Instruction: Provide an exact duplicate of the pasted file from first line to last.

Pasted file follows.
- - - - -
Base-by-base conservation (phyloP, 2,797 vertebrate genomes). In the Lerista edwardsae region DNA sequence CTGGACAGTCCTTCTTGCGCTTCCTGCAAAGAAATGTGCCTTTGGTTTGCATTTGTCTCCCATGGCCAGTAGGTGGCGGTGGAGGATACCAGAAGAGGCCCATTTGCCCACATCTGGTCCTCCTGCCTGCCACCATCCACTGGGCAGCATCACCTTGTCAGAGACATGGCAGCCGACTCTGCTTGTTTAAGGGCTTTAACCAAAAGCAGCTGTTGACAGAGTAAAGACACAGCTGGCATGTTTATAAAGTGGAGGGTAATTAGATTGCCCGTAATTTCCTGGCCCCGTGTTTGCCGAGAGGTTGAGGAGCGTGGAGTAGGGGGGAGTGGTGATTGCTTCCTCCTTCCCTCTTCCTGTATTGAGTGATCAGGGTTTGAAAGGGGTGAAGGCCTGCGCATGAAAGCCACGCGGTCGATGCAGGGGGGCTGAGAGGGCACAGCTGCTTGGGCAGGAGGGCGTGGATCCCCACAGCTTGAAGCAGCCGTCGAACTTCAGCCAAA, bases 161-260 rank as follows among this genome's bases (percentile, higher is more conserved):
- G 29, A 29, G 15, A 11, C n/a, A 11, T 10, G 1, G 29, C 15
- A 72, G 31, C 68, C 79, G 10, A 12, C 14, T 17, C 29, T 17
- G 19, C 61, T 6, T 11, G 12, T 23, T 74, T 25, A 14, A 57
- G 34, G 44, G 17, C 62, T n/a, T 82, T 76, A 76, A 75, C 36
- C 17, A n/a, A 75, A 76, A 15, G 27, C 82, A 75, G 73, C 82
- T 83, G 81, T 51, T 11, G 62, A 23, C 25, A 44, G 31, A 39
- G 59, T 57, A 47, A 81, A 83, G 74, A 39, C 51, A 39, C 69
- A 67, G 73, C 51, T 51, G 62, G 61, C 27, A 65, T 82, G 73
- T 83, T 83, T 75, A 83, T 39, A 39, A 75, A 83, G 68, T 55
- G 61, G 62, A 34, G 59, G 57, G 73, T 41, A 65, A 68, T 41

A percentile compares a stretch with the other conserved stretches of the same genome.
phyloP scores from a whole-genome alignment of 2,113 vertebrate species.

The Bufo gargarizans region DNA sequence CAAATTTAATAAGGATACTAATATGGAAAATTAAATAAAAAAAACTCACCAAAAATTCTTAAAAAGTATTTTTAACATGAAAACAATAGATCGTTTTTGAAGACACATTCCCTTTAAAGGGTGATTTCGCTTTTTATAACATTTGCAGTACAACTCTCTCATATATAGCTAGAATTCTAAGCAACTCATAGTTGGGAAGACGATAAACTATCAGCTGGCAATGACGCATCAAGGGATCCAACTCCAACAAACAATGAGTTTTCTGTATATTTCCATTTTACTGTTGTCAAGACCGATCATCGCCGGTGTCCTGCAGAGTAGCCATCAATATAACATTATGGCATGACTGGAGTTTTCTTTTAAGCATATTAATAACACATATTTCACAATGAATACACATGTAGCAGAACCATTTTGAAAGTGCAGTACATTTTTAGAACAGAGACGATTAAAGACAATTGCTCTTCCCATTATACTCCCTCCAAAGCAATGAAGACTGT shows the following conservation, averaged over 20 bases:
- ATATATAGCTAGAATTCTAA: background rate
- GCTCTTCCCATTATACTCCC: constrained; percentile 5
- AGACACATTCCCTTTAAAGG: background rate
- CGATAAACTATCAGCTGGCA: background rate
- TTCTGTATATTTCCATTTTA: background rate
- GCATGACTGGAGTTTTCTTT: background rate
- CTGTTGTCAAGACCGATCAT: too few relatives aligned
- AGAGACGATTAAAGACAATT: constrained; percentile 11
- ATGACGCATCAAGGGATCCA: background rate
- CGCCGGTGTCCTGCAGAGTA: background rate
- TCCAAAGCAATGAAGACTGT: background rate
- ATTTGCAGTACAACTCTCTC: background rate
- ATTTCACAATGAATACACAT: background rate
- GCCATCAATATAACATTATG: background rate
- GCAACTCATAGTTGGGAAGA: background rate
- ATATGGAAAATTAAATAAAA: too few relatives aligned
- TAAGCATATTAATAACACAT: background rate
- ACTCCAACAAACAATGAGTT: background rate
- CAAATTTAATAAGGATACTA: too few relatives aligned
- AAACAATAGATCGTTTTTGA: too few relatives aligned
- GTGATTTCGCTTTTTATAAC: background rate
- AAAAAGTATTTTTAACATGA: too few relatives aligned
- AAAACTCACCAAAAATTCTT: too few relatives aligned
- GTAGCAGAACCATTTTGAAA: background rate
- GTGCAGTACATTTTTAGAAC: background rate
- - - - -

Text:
Base-by-base conservation (phyloP, 2,797 vertebrate genomes). In the Lerista edwardsae region DNA sequence CTGGACAGTCCTTCTTGCGCTTCCTGCAAAGAAATGTGCCTTTGGTTTGCATTTGTCTCCCATGGCCAGTAGGTGGCGGTGGAGGATACCAGAAGAGGCCCATTTGCCCACATCTGGTCCTCCTGCCTGCCACCATCCACTGGGCAGCATCACCTTGTCAGAGACATGGCAGCCGACTCTGCTTGTTTAAGGGCTTTAACCAAAAGCAGCTGTTGACAGAGTAAAGACACAGCTGGCATGTTTATAAAGTGGAGGGTAATTAGATTGCCCGTAATTTCCTGGCCCCGTGTTTGCCGAGAGGTTGAGGAGCGTGGAGTAGGGGGGAGTGGTGATTGCTTCCTCCTTCCCTCTTCCTGTATTGAGTGATCAGGGTTTGAAAGGGGTGAAGGCCTGCGCATGAAAGCCACGCGGTCGATGCAGGGGGGCTGAGAGGGCACAGCTGCTTGGGCAGGAGGGCGTGGATCCCCACAGCTTGAAGCAGCCGTCGAACTTCAGCCAAA, bases 161-260 rank as follows among this genome's bases (percentile, higher is more conserved):
- G 29, A 29, G 15, A 11, C n/a, A 11, T 10, G 1, G 29, C 15
- A 72, G 31, C 68, C 79, G 10, A 12, C 14, T 17, C 29, T 17
- G 19, C 61, T 6, T 11, G 12, T 23, T 74, T 25, A 14, A 57
- G 34, G 44, G 17, C 62, T n/a, T 82, T 76, A 76, A 75, C 36
- C 17, A n/a, A 75, A 76, A 15, G 27, C 82, A 75, G 73, C 82
- T 83, G 81, T 51, T 11, G 62, A 23, C 25, A 44, G 31, A 39
- G 59, T 57, A 47, A 81, A 83, G 74, A 39, C 51, A 39, C 69
- A 67, G 73, C 51, T 51, G 62, G 61, C 27, A 65, T 82, G 73
- T 83, T 83, T 75, A 83, T 39, A 39, A 75, A 83, G 68, T 55
- G 61, G 62, A 34, G 59, G 57, G 73, T 41, A 65, A 68, T 41

A percentile compares a stretch with the other conserved stretches of the same genome.
phyloP scores from a whole-genome alignment of 2,113 vertebrate species.

The Bufo gargarizans region DNA sequence CAAATTTAATAAGGATACTAATATGGAAAATTAAATAAAAAAAACTCACCAAAAATTCTTAAAAAGTATTTTTAACATGAAAACAATAGATCGTTTTTGAAGACACATTCCCTTTAAAGGGTGATTTCGCTTTTTATAACATTTGCAGTACAACTCTCTCATATATAGCTAGAATTCTAAGCAACTCATAGTTGGGAAGACGATAAACTATCAGCTGGCAATGACGCATCAAGGGATCCAACTCCAACAAACAATGAGTTTTCTGTATATTTCCATTTTACTGTTGTCAAGACCGATCATCGCCGGTGTCCTGCAGAGTAGCCATCAATATAACATTATGGCATGACTGGAGTTTTCTTTTAAGCATATTAATAACACATATTTCACAATGAATACACATGTAGCAGAACCATTTTGAAAGTGCAGTACATTTTTAGAACAGAGACGATTAAAGACAATTGCTCTTCCCATTATACTCCCTCCAAAGCAATGAAGACTGT shows the following conservation, averaged over 20 bases:
- ATATATAGCTAGAATTCTAA: background rate
- GCTCTTCCCATTATACTCCC: constrained; percentile 5
- AGACACATTCCCTTTAAAGG: background rate
- CGATAAACTATCAGCTGGCA: background rate
- TTCTGTATATTTCCATTTTA: background rate
- GCATGACTGGAGTTTTCTTT: background rate
- CTGTTGTCAAGACCGATCAT: too few relatives aligned
- AGAGACGATTAAAGACAATT: constrained; percentile 11
- ATGACGCATCAAGGGATCCA: background rate
- CGCCGGTGTCCTGCAGAGTA: background rate
- TCCAAAGCAATGAAGACTGT: background rate
- ATTTGCAGTACAACTCTCTC: background rate
- ATTTCACAATGAATACACAT: background rate
- GCCATCAATATAACATTATG: background rate
- GCAACTCATAGTTGGGAAGA: background rate
- ATATGGAAAATTAAATAAAA: too few relatives aligned
- TAAGCATATTAATAACACAT: background rate
- ACTCCAACAAACAATGAGTT: background rate
- CAAATTTAATAAGGATACTA: too few relatives aligned
- AAACAATAGATCGTTTTTGA: too few relatives aligned
- GTGATTTCGCTTTTTATAAC: background rate
- AAAAAGTATTTTTAACATGA: too few relatives aligned
- AAAACTCACCAAAAATTCTT: too few relatives aligned
- GTAGCAGAACCATTTTGAAA: background rate
- GTGCAGTACATTTTTAGAAC: background rate